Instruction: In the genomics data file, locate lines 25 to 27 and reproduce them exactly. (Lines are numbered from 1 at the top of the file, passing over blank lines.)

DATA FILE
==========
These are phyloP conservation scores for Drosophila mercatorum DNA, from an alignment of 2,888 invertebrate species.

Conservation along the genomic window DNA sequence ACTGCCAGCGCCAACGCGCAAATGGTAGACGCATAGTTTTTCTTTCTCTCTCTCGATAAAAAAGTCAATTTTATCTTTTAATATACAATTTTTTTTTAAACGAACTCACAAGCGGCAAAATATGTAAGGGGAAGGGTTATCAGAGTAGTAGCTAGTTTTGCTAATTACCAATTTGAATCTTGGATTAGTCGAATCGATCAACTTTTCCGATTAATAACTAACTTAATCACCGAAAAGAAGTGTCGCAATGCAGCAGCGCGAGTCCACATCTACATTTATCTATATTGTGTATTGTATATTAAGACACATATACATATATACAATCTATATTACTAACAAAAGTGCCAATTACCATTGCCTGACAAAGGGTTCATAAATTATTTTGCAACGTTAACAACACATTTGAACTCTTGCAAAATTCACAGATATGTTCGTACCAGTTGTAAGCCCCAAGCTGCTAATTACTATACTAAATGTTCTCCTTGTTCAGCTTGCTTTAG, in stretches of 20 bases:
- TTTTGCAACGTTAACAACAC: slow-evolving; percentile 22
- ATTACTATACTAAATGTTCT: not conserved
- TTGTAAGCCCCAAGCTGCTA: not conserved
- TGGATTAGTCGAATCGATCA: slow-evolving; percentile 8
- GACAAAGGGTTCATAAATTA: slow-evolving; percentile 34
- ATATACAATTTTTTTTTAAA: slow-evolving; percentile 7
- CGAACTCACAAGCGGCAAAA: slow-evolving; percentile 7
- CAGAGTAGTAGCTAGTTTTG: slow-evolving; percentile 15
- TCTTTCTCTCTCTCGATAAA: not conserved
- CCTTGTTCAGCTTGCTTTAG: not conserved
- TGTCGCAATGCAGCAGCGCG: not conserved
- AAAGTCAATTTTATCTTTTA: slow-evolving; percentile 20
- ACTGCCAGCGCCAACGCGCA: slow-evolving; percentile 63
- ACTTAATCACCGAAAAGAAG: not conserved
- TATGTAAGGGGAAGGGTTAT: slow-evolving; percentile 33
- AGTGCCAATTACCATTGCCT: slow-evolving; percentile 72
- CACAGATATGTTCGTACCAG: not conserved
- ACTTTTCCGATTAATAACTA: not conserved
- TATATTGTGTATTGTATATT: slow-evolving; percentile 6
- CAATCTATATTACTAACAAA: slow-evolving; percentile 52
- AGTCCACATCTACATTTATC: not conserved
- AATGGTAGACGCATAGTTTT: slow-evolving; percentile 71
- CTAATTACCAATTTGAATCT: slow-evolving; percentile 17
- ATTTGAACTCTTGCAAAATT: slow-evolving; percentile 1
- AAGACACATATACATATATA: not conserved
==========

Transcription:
- CTAATTACCAATTTGAATCT: slow-evolving; percentile 17
- ATTTGAACTCTTGCAAAATT: slow-evolving; percentile 1
- AAGACACATATACATATATA: not conserved